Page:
alexa Inappropriate implantable cardioverter-defibrillator shocks in MADIT II: frequency, mechanisms, predictors, and survival impact.


General Medicine: Open Access

Author(s): Daubert JP, Zareba W, Cannom DS, McNitt S, Rosero SZ,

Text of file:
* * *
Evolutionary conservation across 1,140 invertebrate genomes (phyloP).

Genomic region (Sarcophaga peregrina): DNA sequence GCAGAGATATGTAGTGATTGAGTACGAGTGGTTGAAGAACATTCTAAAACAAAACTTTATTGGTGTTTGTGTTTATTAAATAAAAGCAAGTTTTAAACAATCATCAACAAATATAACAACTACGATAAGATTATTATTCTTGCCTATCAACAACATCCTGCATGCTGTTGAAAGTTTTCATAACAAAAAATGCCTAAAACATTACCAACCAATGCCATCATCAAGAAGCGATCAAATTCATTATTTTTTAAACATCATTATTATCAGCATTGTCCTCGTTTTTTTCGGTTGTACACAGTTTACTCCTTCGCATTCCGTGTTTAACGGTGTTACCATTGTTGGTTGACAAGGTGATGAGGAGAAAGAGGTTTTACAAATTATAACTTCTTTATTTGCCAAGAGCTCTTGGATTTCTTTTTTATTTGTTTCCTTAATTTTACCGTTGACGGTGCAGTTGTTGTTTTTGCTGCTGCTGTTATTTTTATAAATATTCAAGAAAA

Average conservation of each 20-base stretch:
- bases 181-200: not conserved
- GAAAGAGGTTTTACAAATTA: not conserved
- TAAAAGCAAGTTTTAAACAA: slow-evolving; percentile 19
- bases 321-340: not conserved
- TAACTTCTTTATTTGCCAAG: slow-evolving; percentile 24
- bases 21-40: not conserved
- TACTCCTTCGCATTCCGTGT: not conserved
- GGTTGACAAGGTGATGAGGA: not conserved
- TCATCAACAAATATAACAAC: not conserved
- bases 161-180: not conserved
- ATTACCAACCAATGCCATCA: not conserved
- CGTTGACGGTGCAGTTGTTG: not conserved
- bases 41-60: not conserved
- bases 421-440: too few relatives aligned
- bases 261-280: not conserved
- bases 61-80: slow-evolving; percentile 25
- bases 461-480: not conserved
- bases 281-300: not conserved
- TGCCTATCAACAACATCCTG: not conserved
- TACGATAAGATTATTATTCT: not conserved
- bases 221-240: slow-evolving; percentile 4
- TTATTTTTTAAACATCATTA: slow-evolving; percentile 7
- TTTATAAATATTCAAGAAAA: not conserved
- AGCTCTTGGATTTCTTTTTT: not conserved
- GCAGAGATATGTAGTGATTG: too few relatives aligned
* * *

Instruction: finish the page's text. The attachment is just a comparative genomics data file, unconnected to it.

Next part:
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Abstract OBJECTIVES: This study sought to identify the incidence and outcome related to inappropriate implantable cardioverter-defibrillator (ICD) shocks, that is, those for nonventricular arrhythmias. BACKGROUND: The MADIT (Multicenter Automatic Defibrillator Implantation Trial) II showed that prophylactic ICD implantation improves survival in post-myocardial infarction patients with reduced ejection fraction. Inappropriate ICD shocks are common adverse consequences that may impair quality of life. METHODS: Stored ICD electrograms from all shock episodes were adjudicated centrally. An inappropriate shock episode was defined as an episode during which 1 or more inappropriate shocks occurred; another inappropriate ICD episode occurring within 5 min was not counted. Programmed parameters for patients with and without inappropriate shocks were compared. RESULTS: One or more inappropriate shocks occurred in 83 (11.5\%) of the 719 MADIT II ICD patients. Inappropriate shock episodes constituted 184 of the 590 total shock episodes (31.2\%). Smoking, prior atrial fibrillation, diastolic hypertension, and antecedent appropriate shock predicted inappropriate shock occurrence. Atrial fibrillation was the most common trigger for inappropriate shock (44\%), followed by supraventricular tachycardia (36\%), and then abnormal sensing (20\%). The stability detection algorithm was programmed less frequently in patients receiving inappropriate shocks (17\% vs. 36\%, p = 0.030), whereas other programming parameters did not differ significantly from those without inappropriate shocks. Importantly, patients with inappropriate shocks had a greater likelihood of all-cause mortality in follow-up (hazard ratio 2.29, p = 0.025). CONCLUSIONS: Inappropriate ICD shocks occurred commonly in the MADIT II study, and were associated with increased risk of all-cause mortality. This article was published in J Am Coll Cardiol and referenced in General Medicine: Open Access

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